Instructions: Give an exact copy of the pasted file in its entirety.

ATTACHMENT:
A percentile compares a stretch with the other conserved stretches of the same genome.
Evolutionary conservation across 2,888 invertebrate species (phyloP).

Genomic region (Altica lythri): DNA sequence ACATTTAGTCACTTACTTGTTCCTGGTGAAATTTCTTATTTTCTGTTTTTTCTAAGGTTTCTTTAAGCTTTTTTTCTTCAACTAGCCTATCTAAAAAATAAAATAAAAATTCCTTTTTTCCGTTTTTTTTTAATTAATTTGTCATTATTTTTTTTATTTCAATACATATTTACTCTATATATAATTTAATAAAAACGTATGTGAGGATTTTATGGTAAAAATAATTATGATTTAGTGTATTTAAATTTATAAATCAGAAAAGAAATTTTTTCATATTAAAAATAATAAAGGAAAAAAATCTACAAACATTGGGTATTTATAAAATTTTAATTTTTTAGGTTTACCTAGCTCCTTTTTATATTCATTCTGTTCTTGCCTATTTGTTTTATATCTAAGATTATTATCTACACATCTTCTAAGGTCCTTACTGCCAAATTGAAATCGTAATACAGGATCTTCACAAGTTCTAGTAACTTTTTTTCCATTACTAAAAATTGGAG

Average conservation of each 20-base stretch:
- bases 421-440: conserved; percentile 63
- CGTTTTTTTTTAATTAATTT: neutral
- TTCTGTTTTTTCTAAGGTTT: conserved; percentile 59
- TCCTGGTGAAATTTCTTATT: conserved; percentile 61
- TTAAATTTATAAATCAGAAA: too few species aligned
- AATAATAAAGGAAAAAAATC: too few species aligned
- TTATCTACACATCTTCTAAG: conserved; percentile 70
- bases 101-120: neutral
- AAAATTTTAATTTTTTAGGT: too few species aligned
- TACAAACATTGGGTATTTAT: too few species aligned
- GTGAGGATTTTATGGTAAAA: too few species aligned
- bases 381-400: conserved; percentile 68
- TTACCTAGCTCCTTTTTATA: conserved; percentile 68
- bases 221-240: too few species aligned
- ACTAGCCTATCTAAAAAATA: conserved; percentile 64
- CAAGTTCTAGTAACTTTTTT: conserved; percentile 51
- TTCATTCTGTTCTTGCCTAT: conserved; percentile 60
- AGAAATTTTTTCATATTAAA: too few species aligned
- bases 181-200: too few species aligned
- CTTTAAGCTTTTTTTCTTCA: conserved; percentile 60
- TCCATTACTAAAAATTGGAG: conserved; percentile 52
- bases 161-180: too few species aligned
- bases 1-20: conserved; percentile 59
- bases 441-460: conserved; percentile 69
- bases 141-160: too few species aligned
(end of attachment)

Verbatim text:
A percentile compares a stretch with the other conserved stretches of the same genome.
Evolutionary conservation across 2,888 invertebrate species (phyloP).

Genomic region (Altica lythri): DNA sequence ACATTTAGTCACTTACTTGTTCCTGGTGAAATTTCTTATTTTCTGTTTTTTCTAAGGTTTCTTTAAGCTTTTTTTCTTCAACTAGCCTATCTAAAAAATAAAATAAAAATTCCTTTTTTCCGTTTTTTTTTAATTAATTTGTCATTATTTTTTTTATTTCAATACATATTTACTCTATATATAATTTAATAAAAACGTATGTGAGGATTTTATGGTAAAAATAATTATGATTTAGTGTATTTAAATTTATAAATCAGAAAAGAAATTTTTTCATATTAAAAATAATAAAGGAAAAAAATCTACAAACATTGGGTATTTATAAAATTTTAATTTTTTAGGTTTACCTAGCTCCTTTTTATATTCATTCTGTTCTTGCCTATTTGTTTTATATCTAAGATTATTATCTACACATCTTCTAAGGTCCTTACTGCCAAATTGAAATCGTAATACAGGATCTTCACAAGTTCTAGTAACTTTTTTTCCATTACTAAAAATTGGAG

Average conservation of each 20-base stretch:
- bases 421-440: conserved; percentile 63
- CGTTTTTTTTTAATTAATTT: neutral
- TTCTGTTTTTTCTAAGGTTT: conserved; percentile 59
- TCCTGGTGAAATTTCTTATT: conserved; percentile 61
- TTAAATTTATAAATCAGAAA: too few species aligned
- AATAATAAAGGAAAAAAATC: too few species aligned
- TTATCTACACATCTTCTAAG: conserved; percentile 70
- bases 101-120: neutral
- AAAATTTTAATTTTTTAGGT: too few species aligned
- TACAAACATTGGGTATTTAT: too few species aligned
- GTGAGGATTTTATGGTAAAA: too few species aligned
- bases 381-400: conserved; percentile 68
- TTACCTAGCTCCTTTTTATA: conserved; percentile 68
- bases 221-240: too few species aligned
- ACTAGCCTATCTAAAAAATA: conserved; percentile 64
- CAAGTTCTAGTAACTTTTTT: conserved; percentile 51
- TTCATTCTGTTCTTGCCTAT: conserved; percentile 60
- AGAAATTTTTTCATATTAAA: too few species aligned
- bases 181-200: too few species aligned
- CTTTAAGCTTTTTTTCTTCA: conserved; percentile 60
- TCCATTACTAAAAATTGGAG: conserved; percentile 52
- bases 161-180: too few species aligned
- bases 1-20: conserved; percentile 59
- bases 441-460: conserved; percentile 69
- bases 141-160: too few species aligned